# Feature Selection - Only Close Data train_df = df.filter(['Close']) data_unscaled = train_df.values # Get the number of rows to train the model on 80% of the data train_data_length = math.ceil(len(data_unscaled) * 0.8) # Transform features by scaling each feature to a range between 0 and 1 mmscaler = MinMaxScaler(feature_range=(0, 1)) np_data = mmscaler.fit_transform(data_unscaled)

### Step #4 Creating the Input Shape

Before we can begin with the training of the NN, we need to split the data into separate test sets for training and validation and ensure that it is in the right shape. We will train the NN on a decade of market price data. Then we predict the price of the next day based on the last 50 days of market prices. As illustrated below, we will use 80% of the data as training data and keep 20% as test data to later evaluate the performance of our univariate model.

Our neural network will have two layers, an input layer, and an output layer. The input data shape needs to correspond with the number of neurons in the neural network’s input layer. Therefore, we must also decide on the neural network architecture before bringing our data in the right shape.

#### 4.1 Designing the Input Shape

Next, we create the training data based on which we will train our neural network. We make multiple slices of the training data (x_train), so-called mini-batches. The neural network processes the mini-batch one by one during the training process and creates a separate forecast for each mini-batch. The illustration below shows the shape of the data:

Neural networks learn in an iterative process. The algorithm reduces the prediction errors by adjusting the connection strength between the neurons (weights) in this process. The model needs a second list (y_train) to evaluate the forecast quality, containing the valid price values from our ground truth. The model compares the predictions with the ground truth during training and calculates the training error to minimize it over time.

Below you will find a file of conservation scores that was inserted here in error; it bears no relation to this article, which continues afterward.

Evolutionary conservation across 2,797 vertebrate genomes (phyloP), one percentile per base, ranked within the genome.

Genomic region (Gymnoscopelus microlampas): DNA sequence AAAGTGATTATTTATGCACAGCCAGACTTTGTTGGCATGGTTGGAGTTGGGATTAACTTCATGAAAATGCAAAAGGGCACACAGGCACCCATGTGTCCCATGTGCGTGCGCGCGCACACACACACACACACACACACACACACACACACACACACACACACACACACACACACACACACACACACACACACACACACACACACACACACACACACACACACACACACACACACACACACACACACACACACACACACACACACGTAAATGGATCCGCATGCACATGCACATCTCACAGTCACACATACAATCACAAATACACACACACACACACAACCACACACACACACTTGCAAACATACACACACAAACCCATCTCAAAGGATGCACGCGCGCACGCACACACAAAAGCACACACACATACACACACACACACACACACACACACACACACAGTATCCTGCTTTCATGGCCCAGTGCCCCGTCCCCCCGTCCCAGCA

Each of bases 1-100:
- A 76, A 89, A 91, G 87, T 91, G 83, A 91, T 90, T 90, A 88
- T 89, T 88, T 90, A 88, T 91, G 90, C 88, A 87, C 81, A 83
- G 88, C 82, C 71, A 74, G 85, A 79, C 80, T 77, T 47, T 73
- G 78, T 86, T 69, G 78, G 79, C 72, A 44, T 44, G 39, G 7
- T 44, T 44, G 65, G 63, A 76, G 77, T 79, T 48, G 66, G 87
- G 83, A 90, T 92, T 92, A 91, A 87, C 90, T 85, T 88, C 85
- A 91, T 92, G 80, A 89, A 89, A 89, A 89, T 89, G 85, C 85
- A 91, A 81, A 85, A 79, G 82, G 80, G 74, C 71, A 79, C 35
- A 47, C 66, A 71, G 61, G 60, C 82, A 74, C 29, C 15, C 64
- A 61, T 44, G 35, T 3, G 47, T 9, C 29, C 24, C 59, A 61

#### 4.2 Data Preprocessing

The code below will carry out the steps to prepare the data:

# Set the sequence length - this is the timeframe used to make a single prediction sequence_length = 50 # Prediction Index index_Close = train_df.columns.get_loc("Close") print(index_Close) # Split the training data into train and train data sets # As a first step, we get the number of rows to train the model on 80% of the data train_data_len = math.ceil(np_data.shape[0] * 0.8) # Create the training and test data train_data = np_data[0:train_data_len, :] test_data = np_data[train_data_len - sequence_length:, :] # The RNN needs data with the format of [samples, time steps, features] # Here, we create N samples, sequence_length time steps per sample, and 6 features def partition_dataset(sequence_length, train_df): x, y = [], [] data_len = train_df.shape[0] for i in range(sequence_length, data_len): x.append(train_df[i-sequence_length:i,:]) #contains sequence_length values 0-sequence_length * columsn y.append(train_df[i, index_Close]) #contains the prediction values for validation (3rd column = Close), for single-step prediction # Convert the x and y to numpy arrays x = np.array(x) y = np.array(y) return x, y # Generate training data and test data x_train, y_train = partition_dataset(sequence_length, train_data) x_test, y_test = partition_dataset(sequence_length, test_data) # Print the shapes: the result is: (rows, training_sequence, features) (prediction value, ) print(x_train.shape, y_train.shape) print(x_test.shape, y_test.shape) # Validate that the prediction value and the input match up # The last close price of the second input sample should equal the first prediction value print(x_test[1][sequence_length-1][index_Close]) print(y_test[0])

(1966, 50, 1)

(1966,)

x_train contains 1966 mini-batches. Each contains a series of quotes for 50 dates. In y_train, we have 1966 validation values – one for each mini-batch. Be aware that numbers depend on the timeframe and vary when executing the code.

### Step #5 Designing the Model Architecture